Sunday, August 28, 2016

To Pre- Wash or Not to Pre-Wash?

That is the question.
Whether you bring home  a few fat quarters or a big bag of new fabrics, you have a decision to make before you take that fabric to your sewing room.

You have just two choices:

1. Leave it in the laundry room until you have time to pre-wash and dry it all. (Then to the ironing board to press, fold and store in whatever system you have developed that enables some possibility of finding it again.)


 2. Skip all but the last step. Bring it straight to your sewing area, put it away and use it as needed.

We can all see why #2 is the choice for many quilters. But. I am not one of them.  I pre-wash everything.

Technically, I should say pre-soak since I don't use soap. I use cold water and a big pure white plastic bowl from the $1 store. (A white dish washing tub will work, too.)
This allows me to see any dye creeping out into the water. Sometimes it is immediate. If so I drain and refill with cold water.
(Investigate the product Retayne if something keeps bleeding and re-think using the piece in your project)

Even if nothing shows up at first, leave it there for maybe 20 minutes. Most fabrics hold excess dye. It can come out now, or after the first time water hits it. After spending months or years making a quilt for yourself or for a gift that is a risk you take.

The photos you see are of high quality batik scraps given to me by friends contributing to a quilt I'm making. All told me the fabric was not pre-washed so I grouped the scraps by color and these photos are typical of the results.

There are varying opinions on this issue. Some say blues and reds may bleed (see the gold/yellow above). Others say today's fabrics really don't "bleed much". Not true.

If you make bed quilts and want them to be used as such, they will be washed at some point. To me, it makes sense to minimize the possibility of ruining a quilt the first time it's washed.
Wall hangings may be an exception as they are rarely washed but it makes sense to be consistent.  If you have not previously pre-washed and believe you should start, you can usually tell pre-washed pieces by the somewhat frayed edges. When in doubt, just soak the questionable fabric before using to be sure. Then from now on, pre-wash any new fabrics you acquire.
Besides the risk of dye bleeding, other benefits of pre-washing include shrinking the fabric and removing sizing chemicals.

There is no guarantee that pre-washing will prevent all bleeding. The first time or two I wash a quilt I am cautious. I used cool water and mild detergent. I toss in several dye catcher sheets and examine the quilt when it comes out of the washer. I use medium heat in the dryer and watch it carefully. I find the quicker it dries the less chance of darker colors seeping into the light areas.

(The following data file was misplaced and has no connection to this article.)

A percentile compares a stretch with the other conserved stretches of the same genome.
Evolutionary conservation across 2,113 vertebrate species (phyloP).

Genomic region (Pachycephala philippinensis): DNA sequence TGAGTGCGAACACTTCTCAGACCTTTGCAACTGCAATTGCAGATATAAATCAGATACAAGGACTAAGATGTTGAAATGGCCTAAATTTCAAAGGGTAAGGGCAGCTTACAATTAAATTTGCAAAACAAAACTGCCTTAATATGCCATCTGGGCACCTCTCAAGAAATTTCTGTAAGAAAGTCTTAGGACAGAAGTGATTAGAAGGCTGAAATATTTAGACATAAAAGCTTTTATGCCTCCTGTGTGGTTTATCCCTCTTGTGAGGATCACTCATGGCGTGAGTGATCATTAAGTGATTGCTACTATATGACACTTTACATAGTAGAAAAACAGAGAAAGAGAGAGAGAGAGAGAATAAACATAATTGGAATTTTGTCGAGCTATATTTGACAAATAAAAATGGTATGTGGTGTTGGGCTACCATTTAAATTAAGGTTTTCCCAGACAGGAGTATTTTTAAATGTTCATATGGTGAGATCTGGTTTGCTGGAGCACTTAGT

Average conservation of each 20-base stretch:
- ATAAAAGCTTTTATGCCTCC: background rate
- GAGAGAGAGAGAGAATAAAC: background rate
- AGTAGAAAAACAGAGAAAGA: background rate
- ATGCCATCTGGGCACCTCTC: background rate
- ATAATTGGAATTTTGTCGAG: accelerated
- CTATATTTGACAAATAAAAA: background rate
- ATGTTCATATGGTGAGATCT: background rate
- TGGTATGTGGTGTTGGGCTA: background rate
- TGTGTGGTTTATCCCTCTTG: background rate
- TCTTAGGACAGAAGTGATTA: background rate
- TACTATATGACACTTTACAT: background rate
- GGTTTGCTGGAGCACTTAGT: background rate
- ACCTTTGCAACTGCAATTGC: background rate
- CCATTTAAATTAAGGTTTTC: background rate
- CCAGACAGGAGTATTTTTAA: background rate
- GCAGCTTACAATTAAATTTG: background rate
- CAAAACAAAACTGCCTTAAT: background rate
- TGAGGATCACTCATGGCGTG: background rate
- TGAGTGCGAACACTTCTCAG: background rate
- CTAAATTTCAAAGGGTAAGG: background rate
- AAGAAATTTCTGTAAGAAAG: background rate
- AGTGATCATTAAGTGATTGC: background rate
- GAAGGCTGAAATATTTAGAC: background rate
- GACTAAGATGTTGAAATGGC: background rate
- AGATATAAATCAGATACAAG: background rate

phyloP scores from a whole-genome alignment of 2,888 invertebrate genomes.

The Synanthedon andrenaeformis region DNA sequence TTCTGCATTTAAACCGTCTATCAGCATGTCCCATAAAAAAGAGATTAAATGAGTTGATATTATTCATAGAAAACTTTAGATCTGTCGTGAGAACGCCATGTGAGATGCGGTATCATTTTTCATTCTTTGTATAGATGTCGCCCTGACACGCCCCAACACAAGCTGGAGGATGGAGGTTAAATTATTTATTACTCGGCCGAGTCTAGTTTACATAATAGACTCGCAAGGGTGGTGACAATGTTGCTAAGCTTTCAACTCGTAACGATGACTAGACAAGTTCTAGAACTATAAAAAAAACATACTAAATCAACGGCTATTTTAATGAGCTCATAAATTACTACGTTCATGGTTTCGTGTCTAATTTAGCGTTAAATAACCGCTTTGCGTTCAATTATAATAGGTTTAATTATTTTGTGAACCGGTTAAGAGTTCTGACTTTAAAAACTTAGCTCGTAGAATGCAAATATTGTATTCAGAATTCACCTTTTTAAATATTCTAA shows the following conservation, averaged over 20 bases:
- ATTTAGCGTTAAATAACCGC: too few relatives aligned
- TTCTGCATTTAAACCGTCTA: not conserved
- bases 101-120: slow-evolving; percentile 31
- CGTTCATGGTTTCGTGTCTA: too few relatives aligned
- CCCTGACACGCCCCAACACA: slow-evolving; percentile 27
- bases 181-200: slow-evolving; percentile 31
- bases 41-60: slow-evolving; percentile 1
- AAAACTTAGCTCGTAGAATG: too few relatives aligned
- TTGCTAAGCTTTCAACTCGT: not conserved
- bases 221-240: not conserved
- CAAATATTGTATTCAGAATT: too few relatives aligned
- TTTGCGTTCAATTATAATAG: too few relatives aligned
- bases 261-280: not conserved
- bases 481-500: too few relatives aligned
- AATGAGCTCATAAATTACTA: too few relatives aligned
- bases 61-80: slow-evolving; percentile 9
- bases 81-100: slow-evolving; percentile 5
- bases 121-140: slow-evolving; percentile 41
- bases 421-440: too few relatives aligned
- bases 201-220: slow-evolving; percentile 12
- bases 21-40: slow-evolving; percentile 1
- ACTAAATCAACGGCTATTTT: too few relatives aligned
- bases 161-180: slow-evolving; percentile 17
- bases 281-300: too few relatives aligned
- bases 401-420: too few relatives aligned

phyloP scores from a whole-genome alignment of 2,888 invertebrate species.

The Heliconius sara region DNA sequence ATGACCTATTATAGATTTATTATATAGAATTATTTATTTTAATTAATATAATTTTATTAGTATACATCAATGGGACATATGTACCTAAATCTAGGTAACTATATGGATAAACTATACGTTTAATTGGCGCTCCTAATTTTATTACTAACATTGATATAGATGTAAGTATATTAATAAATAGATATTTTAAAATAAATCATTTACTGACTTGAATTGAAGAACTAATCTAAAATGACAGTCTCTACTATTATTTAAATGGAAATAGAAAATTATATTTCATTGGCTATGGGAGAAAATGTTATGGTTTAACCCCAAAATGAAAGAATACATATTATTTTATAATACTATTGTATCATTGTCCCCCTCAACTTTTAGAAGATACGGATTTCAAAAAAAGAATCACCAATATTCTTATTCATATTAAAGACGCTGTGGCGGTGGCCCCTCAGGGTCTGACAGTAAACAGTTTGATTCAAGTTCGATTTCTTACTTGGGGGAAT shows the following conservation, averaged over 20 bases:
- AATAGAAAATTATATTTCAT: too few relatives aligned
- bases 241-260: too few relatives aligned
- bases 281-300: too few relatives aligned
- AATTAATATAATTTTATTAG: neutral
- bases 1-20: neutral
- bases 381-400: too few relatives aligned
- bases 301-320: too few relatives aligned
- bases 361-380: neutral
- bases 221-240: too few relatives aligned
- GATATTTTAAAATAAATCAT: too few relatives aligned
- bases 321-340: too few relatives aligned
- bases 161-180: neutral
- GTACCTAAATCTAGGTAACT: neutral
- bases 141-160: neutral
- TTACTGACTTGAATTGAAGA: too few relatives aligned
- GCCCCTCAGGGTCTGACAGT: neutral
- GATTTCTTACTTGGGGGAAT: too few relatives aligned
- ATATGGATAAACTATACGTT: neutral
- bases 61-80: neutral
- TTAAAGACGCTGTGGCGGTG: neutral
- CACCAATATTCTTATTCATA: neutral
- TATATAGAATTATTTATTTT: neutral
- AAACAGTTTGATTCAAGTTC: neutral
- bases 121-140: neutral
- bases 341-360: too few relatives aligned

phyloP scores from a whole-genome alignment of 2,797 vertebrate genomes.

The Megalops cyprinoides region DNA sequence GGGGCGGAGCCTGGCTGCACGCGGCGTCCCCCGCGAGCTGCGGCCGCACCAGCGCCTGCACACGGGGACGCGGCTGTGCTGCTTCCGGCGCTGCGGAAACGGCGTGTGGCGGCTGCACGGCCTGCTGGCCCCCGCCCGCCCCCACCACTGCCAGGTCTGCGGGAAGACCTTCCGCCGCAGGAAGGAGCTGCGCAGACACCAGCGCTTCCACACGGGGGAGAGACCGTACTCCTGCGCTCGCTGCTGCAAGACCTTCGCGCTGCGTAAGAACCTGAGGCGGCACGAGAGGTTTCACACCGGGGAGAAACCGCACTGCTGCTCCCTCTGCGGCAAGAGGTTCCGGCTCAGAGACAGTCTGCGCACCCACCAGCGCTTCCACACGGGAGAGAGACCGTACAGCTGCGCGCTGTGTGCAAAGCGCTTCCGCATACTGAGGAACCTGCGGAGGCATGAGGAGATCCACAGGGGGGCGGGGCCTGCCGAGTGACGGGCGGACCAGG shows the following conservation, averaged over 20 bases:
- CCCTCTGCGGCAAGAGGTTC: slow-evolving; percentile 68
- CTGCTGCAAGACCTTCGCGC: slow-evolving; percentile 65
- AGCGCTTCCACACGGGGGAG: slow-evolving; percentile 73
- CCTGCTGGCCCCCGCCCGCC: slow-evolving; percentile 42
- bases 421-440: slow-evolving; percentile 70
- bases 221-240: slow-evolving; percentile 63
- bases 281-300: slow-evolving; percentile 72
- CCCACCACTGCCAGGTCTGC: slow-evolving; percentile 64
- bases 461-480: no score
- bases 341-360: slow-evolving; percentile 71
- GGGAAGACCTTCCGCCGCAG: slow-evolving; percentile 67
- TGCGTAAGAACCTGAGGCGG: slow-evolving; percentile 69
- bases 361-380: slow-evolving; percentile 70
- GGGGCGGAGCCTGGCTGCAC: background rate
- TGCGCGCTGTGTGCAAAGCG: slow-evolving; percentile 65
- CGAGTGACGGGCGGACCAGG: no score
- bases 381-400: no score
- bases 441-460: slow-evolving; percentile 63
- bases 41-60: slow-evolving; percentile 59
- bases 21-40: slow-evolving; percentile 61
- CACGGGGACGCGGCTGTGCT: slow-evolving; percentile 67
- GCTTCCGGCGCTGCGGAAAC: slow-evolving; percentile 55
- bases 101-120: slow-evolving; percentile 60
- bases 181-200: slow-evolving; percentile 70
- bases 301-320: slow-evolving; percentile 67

For me, part of the pleasure of textiles is handling and admiring them so I relax and enjoy the process and I sleep well knowing that I've done what I can to minimize 'bleeding' later.

To read a past post about my quilt washing experience with details about my process click here.


  1. I always prewash as well. However, I do a short machine wash with my detergent on warm cycle as that is what I would be doing to wash the finished quilt.

    On a group quilt a few years ago we had a green that was washed & we found that it was running badly when a member sprayed the applique block, to remove the freezer paper template, with a bottle that had contained Windex that she re-purposed to use a water spray bottle.

    I checked the fabric in plain water & no running, but as soon as a detergent was added the running was severe & no matter how many times the water & detergent was changed the running continued.

    We removed the offending green & replaced it with another.

    1. Your logic makes sense. Testing it the way the quilt will be washed is the most certain way but even then, some fabrics just seem to never quit giving off some dye. A red fabric I had tested before using, later 'bled' or seeped into the surrounding lighter background even after showing no tendency to run. That's why I try to dry quickly - I think warm water will encourage more dye loss than cold so I do use cold even when washing the finished quilt; whether as soon as it's done or at a later date. What detergent do you use?
      Thanks for your input.


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